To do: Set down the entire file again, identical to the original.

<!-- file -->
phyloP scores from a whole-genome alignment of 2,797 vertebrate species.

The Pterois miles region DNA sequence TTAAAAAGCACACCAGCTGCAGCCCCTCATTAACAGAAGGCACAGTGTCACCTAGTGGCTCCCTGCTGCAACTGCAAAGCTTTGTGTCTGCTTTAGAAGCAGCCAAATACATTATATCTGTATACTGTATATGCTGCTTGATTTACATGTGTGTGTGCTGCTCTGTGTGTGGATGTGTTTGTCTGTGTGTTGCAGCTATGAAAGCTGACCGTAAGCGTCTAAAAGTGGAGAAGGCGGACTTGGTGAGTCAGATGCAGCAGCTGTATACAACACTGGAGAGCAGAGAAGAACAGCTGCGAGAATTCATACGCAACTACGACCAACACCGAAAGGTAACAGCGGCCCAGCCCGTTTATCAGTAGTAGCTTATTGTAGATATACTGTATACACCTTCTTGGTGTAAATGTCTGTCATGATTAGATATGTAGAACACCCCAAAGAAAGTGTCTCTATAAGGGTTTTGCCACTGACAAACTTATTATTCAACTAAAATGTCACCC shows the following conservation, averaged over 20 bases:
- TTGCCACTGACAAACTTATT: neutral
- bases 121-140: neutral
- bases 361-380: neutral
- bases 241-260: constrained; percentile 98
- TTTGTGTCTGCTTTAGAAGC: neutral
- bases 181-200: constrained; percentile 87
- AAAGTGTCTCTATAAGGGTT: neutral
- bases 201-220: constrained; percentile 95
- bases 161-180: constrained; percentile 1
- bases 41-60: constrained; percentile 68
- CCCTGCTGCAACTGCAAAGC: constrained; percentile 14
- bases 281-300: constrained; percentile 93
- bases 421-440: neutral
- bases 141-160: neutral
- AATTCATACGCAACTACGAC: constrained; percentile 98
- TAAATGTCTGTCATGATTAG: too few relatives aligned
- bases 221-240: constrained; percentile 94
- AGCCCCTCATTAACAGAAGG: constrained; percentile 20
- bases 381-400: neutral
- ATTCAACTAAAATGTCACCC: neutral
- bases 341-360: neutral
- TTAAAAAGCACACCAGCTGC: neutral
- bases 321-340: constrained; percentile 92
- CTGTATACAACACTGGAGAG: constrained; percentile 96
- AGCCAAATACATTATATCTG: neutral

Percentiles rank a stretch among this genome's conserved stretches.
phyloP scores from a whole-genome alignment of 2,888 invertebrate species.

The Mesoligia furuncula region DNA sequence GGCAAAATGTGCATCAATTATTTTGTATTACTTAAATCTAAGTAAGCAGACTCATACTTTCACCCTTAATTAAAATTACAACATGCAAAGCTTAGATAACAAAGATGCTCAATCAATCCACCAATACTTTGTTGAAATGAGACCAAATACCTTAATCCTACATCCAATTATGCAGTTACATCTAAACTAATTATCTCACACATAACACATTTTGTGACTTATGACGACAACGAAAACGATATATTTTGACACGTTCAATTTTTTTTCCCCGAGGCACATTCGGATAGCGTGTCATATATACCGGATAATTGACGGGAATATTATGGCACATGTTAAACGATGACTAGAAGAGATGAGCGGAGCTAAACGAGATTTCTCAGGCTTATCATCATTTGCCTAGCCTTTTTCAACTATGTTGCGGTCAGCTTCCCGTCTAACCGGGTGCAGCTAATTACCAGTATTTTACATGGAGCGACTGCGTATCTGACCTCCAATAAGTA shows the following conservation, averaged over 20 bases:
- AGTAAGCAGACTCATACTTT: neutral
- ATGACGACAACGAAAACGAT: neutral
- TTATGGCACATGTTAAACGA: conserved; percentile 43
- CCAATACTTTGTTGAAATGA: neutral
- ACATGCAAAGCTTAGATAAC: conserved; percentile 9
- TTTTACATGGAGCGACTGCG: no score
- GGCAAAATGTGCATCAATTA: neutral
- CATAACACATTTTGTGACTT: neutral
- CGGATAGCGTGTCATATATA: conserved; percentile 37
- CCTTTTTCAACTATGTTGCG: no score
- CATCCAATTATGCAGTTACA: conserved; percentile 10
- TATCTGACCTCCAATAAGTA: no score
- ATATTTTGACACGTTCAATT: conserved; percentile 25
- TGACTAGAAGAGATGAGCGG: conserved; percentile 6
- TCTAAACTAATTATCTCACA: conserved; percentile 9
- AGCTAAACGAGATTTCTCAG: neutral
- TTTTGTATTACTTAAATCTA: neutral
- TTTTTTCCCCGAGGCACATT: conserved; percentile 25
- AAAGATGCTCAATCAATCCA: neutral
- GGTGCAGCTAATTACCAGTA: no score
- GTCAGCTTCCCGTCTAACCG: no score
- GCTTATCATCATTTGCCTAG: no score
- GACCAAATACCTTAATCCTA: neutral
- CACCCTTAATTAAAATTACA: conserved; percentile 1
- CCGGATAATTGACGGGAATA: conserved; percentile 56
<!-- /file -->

phyloP scores from a whole-genome alignment of 2,797 vertebrate species.

The Pterois miles region DNA sequence TTAAAAAGCACACCAGCTGCAGCCCCTCATTAACAGAAGGCACAGTGTCACCTAGTGGCTCCCTGCTGCAACTGCAAAGCTTTGTGTCTGCTTTAGAAGCAGCCAAATACATTATATCTGTATACTGTATATGCTGCTTGATTTACATGTGTGTGTGCTGCTCTGTGTGTGGATGTGTTTGTCTGTGTGTTGCAGCTATGAAAGCTGACCGTAAGCGTCTAAAAGTGGAGAAGGCGGACTTGGTGAGTCAGATGCAGCAGCTGTATACAACACTGGAGAGCAGAGAAGAACAGCTGCGAGAATTCATACGCAACTACGACCAACACCGAAAGGTAACAGCGGCCCAGCCCGTTTATCAGTAGTAGCTTATTGTAGATATACTGTATACACCTTCTTGGTGTAAATGTCTGTCATGATTAGATATGTAGAACACCCCAAAGAAAGTGTCTCTATAAGGGTTTTGCCACTGACAAACTTATTATTCAACTAAAATGTCACCC shows the following conservation, averaged over 20 bases:
- TTGCCACTGACAAACTTATT: neutral
- bases 121-140: neutral
- bases 361-380: neutral
- bases 241-260: constrained; percentile 98
- TTTGTGTCTGCTTTAGAAGC: neutral
- bases 181-200: constrained; percentile 87
- AAAGTGTCTCTATAAGGGTT: neutral
- bases 201-220: constrained; percentile 95
- bases 161-180: constrained; percentile 1
- bases 41-60: constrained; percentile 68
- CCCTGCTGCAACTGCAAAGC: constrained; percentile 14
- bases 281-300: constrained; percentile 93
- bases 421-440: neutral
- bases 141-160: neutral
- AATTCATACGCAACTACGAC: constrained; percentile 98
- TAAATGTCTGTCATGATTAG: too few relatives aligned
- bases 221-240: constrained; percentile 94
- AGCCCCTCATTAACAGAAGG: constrained; percentile 20
- bases 381-400: neutral
- ATTCAACTAAAATGTCACCC: neutral
- bases 341-360: neutral
- TTAAAAAGCACACCAGCTGC: neutral
- bases 321-340: constrained; percentile 92
- CTGTATACAACACTGGAGAG: constrained; percentile 96
- AGCCAAATACATTATATCTG: neutral

Percentiles rank a stretch among this genome's conserved stretches.
phyloP scores from a whole-genome alignment of 2,888 invertebrate species.

The Mesoligia furuncula region DNA sequence GGCAAAATGTGCATCAATTATTTTGTATTACTTAAATCTAAGTAAGCAGACTCATACTTTCACCCTTAATTAAAATTACAACATGCAAAGCTTAGATAACAAAGATGCTCAATCAATCCACCAATACTTTGTTGAAATGAGACCAAATACCTTAATCCTACATCCAATTATGCAGTTACATCTAAACTAATTATCTCACACATAACACATTTTGTGACTTATGACGACAACGAAAACGATATATTTTGACACGTTCAATTTTTTTTCCCCGAGGCACATTCGGATAGCGTGTCATATATACCGGATAATTGACGGGAATATTATGGCACATGTTAAACGATGACTAGAAGAGATGAGCGGAGCTAAACGAGATTTCTCAGGCTTATCATCATTTGCCTAGCCTTTTTCAACTATGTTGCGGTCAGCTTCCCGTCTAACCGGGTGCAGCTAATTACCAGTATTTTACATGGAGCGACTGCGTATCTGACCTCCAATAAGTA shows the following conservation, averaged over 20 bases:
- AGTAAGCAGACTCATACTTT: neutral
- ATGACGACAACGAAAACGAT: neutral
- TTATGGCACATGTTAAACGA: conserved; percentile 43
- CCAATACTTTGTTGAAATGA: neutral
- ACATGCAAAGCTTAGATAAC: conserved; percentile 9
- TTTTACATGGAGCGACTGCG: no score
- GGCAAAATGTGCATCAATTA: neutral
- CATAACACATTTTGTGACTT: neutral
- CGGATAGCGTGTCATATATA: conserved; percentile 37
- CCTTTTTCAACTATGTTGCG: no score
- CATCCAATTATGCAGTTACA: conserved; percentile 10
- TATCTGACCTCCAATAAGTA: no score
- ATATTTTGACACGTTCAATT: conserved; percentile 25
- TGACTAGAAGAGATGAGCGG: conserved; percentile 6
- TCTAAACTAATTATCTCACA: conserved; percentile 9
- AGCTAAACGAGATTTCTCAG: neutral
- TTTTGTATTACTTAAATCTA: neutral
- TTTTTTCCCCGAGGCACATT: conserved; percentile 25
- AAAGATGCTCAATCAATCCA: neutral
- GGTGCAGCTAATTACCAGTA: no score
- GTCAGCTTCCCGTCTAACCG: no score
- GCTTATCATCATTTGCCTAG: no score
- GACCAAATACCTTAATCCTA: neutral
- CACCCTTAATTAAAATTACA: conserved; percentile 1
- CCGGATAATTGACGGGAATA: conserved; percentile 56